Search for Systematic Reviews to begin with. By way of illustration, in Anthropology, a Systematic Review will be most commonly be in the form of a journal paper or an edited collection of conference papers. In art, it can be the same thing, but, additionally, takes the form of large scale international exhibition programmes (biennale). Remember that artworks embody research outcomes, artistic practices are research processes. Given how large they have become, biennale offer systematic reviews of artistic research outcomes and artistic practices – but they additional provide a broader context for both. What are the main practice tropes, or key concepts emerging here?
Following your engagement with Systematic Reviews you should begin to have a better understanding of which artists/curators/anthropologists are having the greatest impact in relation to the gap you have identified. You should turn your attention to scoping and engaging with their contributions and to the critical reviews of their contributions.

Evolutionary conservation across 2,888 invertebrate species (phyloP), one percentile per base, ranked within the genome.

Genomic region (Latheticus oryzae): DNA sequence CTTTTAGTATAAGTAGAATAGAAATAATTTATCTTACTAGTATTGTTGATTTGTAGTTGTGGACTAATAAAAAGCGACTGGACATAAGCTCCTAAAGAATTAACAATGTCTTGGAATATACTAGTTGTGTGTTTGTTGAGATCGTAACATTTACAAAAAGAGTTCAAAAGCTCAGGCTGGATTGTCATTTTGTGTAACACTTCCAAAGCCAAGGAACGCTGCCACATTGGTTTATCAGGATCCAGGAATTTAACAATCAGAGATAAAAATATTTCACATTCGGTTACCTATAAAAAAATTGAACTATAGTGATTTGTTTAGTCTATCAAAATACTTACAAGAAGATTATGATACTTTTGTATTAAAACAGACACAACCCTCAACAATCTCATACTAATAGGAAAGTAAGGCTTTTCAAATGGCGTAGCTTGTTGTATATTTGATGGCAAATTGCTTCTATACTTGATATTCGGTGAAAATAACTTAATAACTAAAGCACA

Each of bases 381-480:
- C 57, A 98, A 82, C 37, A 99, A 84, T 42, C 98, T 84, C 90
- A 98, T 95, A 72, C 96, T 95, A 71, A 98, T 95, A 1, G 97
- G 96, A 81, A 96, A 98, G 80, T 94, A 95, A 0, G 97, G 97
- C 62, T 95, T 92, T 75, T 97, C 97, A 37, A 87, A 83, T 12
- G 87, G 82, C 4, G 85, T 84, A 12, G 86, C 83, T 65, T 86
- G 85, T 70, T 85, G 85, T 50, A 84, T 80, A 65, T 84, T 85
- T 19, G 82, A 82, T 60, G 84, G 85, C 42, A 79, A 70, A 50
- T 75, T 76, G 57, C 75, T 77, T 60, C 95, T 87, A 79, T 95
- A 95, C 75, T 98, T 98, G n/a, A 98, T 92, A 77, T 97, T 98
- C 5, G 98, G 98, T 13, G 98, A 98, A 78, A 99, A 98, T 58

Revising your Question
When you scope and review your field(s) and gain a better understanding of what has and has not been done vis a vis the gap you have identified; it will help you to refine, narrow and redraft your research question accordingly.
Argumention: Argument Mapping (link)
You can use the mapping process to understand and construct your arguments. For more information on this, follow this link
📕 Resource List: Mapping the Field (link) contains reading that will help you to identify mapping your field.